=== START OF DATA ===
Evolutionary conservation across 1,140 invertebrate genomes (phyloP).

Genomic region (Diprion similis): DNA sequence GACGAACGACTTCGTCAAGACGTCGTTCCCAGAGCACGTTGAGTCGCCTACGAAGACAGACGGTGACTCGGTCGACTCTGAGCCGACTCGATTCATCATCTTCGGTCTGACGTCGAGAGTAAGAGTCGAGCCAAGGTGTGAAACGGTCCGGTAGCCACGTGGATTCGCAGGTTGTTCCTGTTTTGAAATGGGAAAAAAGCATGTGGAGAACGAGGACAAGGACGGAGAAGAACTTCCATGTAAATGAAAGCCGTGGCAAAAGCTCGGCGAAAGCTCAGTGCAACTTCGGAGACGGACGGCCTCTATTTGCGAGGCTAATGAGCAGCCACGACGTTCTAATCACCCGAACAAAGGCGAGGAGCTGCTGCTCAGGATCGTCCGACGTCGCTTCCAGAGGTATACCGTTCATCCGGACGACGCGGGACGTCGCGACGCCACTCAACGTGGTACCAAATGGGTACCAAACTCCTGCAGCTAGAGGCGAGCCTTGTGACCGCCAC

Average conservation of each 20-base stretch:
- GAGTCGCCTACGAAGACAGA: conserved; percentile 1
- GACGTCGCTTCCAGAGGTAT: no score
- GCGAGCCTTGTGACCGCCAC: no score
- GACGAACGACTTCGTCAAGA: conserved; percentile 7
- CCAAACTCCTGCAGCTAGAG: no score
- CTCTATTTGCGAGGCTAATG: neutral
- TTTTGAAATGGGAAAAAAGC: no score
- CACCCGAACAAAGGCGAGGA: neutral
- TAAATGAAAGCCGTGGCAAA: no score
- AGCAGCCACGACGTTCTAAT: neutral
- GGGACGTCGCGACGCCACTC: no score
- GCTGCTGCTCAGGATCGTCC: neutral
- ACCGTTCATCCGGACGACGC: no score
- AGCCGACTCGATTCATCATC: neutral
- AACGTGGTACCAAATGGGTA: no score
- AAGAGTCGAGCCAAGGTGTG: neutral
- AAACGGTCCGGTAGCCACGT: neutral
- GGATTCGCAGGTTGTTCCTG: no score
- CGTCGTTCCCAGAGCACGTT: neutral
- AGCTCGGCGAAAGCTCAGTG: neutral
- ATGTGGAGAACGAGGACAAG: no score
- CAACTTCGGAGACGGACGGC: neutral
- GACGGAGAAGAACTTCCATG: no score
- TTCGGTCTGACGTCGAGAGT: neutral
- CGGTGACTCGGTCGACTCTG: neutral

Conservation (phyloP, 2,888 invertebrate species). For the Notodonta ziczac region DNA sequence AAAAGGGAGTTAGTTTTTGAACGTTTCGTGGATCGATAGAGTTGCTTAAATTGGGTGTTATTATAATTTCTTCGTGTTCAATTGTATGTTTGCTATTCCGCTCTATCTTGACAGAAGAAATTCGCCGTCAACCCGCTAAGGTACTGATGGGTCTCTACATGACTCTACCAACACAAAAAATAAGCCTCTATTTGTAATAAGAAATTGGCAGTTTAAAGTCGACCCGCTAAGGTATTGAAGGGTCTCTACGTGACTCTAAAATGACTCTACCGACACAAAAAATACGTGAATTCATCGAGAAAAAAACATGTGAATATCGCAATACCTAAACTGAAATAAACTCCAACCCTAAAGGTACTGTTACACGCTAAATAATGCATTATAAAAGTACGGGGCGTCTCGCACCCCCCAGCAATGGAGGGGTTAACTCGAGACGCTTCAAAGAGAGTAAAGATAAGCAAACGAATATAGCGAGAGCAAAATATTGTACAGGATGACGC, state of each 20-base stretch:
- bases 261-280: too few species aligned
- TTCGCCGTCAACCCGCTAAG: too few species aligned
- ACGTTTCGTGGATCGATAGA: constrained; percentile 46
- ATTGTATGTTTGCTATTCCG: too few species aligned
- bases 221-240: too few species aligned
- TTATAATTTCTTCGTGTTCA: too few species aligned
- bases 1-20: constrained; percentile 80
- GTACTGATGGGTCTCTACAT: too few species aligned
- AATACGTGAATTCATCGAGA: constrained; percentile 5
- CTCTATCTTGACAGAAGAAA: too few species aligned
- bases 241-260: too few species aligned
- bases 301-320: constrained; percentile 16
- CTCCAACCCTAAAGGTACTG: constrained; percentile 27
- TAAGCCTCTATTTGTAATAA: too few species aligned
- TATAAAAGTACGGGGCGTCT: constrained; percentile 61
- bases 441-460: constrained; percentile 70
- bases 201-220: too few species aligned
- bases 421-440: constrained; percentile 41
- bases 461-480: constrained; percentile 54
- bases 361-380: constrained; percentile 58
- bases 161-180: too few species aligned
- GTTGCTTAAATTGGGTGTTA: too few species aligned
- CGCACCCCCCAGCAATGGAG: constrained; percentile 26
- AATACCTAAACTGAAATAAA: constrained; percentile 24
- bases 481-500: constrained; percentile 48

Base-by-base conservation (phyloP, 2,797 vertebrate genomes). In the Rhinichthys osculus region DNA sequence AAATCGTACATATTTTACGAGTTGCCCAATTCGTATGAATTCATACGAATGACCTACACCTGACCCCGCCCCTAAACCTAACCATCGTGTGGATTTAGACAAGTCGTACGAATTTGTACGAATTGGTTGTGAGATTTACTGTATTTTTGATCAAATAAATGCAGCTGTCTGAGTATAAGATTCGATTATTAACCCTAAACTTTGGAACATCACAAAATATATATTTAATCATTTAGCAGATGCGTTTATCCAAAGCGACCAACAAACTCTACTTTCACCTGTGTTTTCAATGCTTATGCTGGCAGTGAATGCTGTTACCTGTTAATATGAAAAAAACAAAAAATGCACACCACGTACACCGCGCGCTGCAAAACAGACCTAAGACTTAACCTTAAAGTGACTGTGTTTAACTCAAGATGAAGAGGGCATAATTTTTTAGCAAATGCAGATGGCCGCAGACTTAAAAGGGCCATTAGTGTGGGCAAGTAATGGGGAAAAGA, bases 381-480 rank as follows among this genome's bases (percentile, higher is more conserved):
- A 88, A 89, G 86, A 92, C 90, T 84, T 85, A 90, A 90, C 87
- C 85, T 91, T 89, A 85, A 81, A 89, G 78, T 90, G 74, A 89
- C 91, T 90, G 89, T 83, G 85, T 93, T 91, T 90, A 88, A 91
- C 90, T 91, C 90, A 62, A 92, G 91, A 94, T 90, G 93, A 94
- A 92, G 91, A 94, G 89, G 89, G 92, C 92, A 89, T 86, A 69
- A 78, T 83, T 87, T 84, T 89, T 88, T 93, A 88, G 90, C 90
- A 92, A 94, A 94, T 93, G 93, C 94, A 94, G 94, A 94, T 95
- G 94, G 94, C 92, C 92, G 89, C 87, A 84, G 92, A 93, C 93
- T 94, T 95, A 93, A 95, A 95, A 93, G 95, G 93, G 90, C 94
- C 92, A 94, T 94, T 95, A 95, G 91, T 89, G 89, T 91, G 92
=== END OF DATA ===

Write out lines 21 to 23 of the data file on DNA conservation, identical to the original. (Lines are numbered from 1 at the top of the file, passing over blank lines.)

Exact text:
- GGATTCGCAGGTTGTTCCTG: no score
- CGTCGTTCCCAGAGCACGTT: neutral
- AGCTCGGCGAAAGCTCAGTG: neutral